Penticton’s Discovery House is a beacon for those struggling with addictions, and the community around them has continued to help shine that light.
The addiction recovery program marked the holidays with the return of its open house on Dec. 17, and then turned the lights on outside in the climax of the annual Shed the Light on Addiction campaign.
Beforehand, the house on Winnipeg Street was busy with tours as people popped by and got a chance to meet and speak with some of the clients and staff at Discovery House, and to learn a little of their stories and struggles.
With the lights on, there was another crowd that was ready to brave the cold outside. Local representatives spoke alongside past clients of the program, and all of them had nothing but praise for the staff and the lifesaving work that Discovery House does.
Adam Rice, and alumni of the program, donated $1,000 back to Discovery House, and called on the community to share what they could as well.
“If it wasn’t for Discovery House, I wouldn’t have my family back, I wouldn’t have my amazing friends and I wouldn’t have the life I had today,” said Rice. “I would like to challenge anybody that can afford it to donate whatever you can to help people save their lives.”
Fundraising, through campaigns including Shed the Light on Addiction and Soup is Good Food, is key to keeping the services at Discovery House going. So far, close to $90,000 has been raised through the Shed the Light on Addiction campaign alone.
The money that’s raised goes to fund four of Discovery House’s 13 recovery beds. The Shed the Light on Addiction goal of $150,000 for 2022 would fund those beds for a whole year, which means providing care for between 16 to 20 men struggling with addiction.
In total, the program sees about 40 to 60 men go through it each year, with a wait list that can be up to 60 people long at times, but it’s been worth it. Discovery House’s alumni program, which has regular meetings, dinners and counsellor access, has 150 members, including those who live in B.C. or further afield in countries like
As much as the night is a celebration of the efforts of those at Discovery House, staff and clients both past and present, it also as a time to remember.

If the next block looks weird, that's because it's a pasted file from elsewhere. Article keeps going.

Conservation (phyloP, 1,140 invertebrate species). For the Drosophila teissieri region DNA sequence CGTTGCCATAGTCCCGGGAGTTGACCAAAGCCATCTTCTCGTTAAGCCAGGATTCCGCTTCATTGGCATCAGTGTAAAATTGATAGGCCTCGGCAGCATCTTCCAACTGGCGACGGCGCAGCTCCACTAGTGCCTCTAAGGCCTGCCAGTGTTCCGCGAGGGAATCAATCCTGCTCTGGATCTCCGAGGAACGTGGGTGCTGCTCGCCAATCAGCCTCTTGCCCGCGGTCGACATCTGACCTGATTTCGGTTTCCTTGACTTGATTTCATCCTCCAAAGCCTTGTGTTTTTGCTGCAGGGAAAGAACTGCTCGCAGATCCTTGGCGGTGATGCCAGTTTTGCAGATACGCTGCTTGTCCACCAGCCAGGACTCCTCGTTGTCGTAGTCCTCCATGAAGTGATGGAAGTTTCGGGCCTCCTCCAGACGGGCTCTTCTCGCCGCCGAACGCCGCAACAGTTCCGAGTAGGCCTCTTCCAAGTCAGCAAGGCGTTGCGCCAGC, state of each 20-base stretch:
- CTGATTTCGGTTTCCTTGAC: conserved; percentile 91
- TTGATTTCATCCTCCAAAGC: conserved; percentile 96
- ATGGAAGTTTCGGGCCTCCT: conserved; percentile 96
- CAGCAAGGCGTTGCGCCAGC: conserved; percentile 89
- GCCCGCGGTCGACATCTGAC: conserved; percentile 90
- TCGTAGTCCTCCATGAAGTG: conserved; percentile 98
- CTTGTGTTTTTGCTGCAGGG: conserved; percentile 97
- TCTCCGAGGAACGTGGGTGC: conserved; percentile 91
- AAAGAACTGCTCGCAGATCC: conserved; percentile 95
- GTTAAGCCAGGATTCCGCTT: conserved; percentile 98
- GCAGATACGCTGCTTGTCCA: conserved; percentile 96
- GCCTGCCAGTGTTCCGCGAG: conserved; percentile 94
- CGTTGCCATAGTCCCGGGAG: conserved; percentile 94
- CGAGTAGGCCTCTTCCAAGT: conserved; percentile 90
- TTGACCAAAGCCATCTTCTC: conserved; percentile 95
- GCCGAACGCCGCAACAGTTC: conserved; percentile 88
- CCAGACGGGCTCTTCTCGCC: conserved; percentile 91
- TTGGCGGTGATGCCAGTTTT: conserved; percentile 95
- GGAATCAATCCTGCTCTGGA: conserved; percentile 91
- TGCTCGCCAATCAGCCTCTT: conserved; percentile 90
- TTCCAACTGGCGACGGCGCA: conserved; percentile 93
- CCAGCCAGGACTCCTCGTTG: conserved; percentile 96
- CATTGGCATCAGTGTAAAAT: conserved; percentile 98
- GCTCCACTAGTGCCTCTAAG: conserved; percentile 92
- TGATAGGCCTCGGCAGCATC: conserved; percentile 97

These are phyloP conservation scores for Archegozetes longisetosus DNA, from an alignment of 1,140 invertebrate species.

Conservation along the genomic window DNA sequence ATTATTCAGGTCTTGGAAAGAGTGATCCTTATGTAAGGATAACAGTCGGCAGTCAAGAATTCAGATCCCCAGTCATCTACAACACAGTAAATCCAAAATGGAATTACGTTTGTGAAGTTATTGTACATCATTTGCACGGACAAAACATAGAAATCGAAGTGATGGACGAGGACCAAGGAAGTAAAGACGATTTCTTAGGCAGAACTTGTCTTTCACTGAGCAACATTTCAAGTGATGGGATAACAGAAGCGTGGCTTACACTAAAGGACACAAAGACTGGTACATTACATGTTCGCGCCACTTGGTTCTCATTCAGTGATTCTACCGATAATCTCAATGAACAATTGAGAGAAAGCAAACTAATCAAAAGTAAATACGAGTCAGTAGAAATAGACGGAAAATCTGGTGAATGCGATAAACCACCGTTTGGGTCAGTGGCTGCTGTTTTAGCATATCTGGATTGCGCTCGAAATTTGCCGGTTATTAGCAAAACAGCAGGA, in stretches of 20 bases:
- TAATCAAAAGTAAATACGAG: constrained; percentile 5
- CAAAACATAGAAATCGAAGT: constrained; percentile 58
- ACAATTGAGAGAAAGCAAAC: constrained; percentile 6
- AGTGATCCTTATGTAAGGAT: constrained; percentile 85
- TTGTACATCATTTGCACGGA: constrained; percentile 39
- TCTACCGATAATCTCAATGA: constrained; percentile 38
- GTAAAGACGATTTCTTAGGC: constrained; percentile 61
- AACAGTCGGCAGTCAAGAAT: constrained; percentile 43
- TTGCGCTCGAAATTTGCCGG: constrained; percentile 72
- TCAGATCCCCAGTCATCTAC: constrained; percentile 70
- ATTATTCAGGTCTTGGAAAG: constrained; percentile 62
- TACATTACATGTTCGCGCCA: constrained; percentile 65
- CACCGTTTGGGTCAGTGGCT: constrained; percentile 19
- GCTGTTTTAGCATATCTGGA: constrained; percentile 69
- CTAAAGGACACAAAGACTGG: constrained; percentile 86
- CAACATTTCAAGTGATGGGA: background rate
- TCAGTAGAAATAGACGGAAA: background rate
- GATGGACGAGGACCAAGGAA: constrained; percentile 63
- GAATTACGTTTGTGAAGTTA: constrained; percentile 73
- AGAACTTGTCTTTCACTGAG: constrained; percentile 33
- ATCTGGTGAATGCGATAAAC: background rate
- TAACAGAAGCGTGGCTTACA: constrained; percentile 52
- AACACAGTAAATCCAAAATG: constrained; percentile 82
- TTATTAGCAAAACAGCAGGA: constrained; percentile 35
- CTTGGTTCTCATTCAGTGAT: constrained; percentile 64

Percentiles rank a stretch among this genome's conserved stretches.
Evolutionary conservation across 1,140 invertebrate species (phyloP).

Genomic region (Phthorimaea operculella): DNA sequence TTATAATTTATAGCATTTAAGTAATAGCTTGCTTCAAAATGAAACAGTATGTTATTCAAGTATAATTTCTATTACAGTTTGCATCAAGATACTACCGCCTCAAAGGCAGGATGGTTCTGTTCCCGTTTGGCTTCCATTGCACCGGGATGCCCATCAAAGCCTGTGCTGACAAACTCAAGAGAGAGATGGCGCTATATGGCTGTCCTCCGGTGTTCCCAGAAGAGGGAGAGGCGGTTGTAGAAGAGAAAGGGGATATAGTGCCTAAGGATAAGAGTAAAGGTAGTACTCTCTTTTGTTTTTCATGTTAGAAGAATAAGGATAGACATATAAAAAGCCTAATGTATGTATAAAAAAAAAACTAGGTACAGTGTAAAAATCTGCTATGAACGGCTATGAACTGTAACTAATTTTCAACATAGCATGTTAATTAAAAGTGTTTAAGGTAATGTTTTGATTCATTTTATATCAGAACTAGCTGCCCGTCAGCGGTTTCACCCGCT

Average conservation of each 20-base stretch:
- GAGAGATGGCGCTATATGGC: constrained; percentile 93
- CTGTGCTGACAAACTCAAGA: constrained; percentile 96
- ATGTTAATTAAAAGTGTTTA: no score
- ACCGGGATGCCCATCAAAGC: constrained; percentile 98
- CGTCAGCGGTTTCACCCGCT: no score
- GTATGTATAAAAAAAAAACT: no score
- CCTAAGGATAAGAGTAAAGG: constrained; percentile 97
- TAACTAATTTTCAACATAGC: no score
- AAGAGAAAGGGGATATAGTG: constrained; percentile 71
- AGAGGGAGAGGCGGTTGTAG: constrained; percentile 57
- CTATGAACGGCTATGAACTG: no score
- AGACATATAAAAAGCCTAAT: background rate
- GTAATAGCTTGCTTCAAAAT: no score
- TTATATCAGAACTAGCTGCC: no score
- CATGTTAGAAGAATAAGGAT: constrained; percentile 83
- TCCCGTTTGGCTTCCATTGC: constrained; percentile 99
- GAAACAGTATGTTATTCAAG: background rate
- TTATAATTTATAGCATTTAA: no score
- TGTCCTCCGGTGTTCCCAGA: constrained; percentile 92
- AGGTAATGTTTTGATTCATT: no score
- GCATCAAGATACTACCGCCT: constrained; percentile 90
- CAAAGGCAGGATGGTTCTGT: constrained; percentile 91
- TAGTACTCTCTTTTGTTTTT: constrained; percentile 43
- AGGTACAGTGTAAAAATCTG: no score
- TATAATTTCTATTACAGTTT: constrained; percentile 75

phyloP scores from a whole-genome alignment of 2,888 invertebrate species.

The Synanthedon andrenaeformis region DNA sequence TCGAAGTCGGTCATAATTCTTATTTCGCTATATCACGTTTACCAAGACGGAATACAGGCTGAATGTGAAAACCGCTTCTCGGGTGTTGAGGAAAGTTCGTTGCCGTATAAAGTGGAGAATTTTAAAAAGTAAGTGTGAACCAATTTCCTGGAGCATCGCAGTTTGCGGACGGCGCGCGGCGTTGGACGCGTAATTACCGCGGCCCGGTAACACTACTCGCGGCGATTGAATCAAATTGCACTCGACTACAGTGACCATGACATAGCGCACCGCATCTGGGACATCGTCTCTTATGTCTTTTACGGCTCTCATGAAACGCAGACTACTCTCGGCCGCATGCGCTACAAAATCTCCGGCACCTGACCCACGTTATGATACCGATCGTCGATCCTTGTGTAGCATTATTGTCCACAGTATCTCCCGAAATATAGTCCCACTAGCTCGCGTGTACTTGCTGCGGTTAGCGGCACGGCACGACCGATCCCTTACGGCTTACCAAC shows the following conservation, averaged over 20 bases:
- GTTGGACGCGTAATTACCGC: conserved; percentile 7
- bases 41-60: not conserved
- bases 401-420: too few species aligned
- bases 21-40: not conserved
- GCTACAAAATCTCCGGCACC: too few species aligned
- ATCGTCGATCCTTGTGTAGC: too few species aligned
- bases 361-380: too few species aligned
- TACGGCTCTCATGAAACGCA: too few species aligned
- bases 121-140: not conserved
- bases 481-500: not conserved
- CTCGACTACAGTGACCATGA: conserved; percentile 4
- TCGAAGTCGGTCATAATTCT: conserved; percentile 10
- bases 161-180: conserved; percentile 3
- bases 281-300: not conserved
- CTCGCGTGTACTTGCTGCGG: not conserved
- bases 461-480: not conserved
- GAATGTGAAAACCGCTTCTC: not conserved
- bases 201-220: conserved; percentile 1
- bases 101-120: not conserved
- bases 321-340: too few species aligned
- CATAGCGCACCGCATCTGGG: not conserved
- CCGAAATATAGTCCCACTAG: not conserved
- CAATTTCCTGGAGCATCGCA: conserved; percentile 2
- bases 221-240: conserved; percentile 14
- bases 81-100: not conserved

Gord Portman, another Discovery House alumni, has since become an outreach worker, striving to give back to the community.
“I’ve lost 116 friends to overdosing here in Penticton,” Portman said before leading the crowd into a moment of silence for them, and the many other victims of the opioid crisis.
Each year, the importance of the work that Discovery House does only grows. By the end of September, the City of Penticton saw 24 fatal overdoses. In all of 2021, there were a total of 26 deaths from overdose, which was the worst year since 2019 when there were 21 fatal overdoses.
In 2020, the program opened Parker Place to extend the care they provide beyond the 90-day program, with several beds for semi-independent living. Those beds help with the transition back to working and living on their own; with the support network at Discovery House at their back.
“I was here for 714 days,” said Portman. “I was here for six months then went to the other house on Wade Avenue for a year and three months. I volunteered at Discovery House every Sunday and Monday, and then they finally hired me as staff, and I started doing peer support work with Interior Health, and yeah, today I have a really good life.
“I’ve been clean for two and half years now, and I give back six days a week helping people with addictions to get help and get better.”
The Shed the Light on Addiction campaign runs until the end of the year.
The easiest way for people to donate is through the Canadahelps page, but Discovery House will also accept E-Transfers to: email@example.com or cheques mailed to Discovery House, 633 Winnipeg St., Penticton, B.C. V2A 5N1 You can also contact Jerome Abraham at 250-462-1388 for more information.
To report a typo, email: firstname.lastname@example.org.
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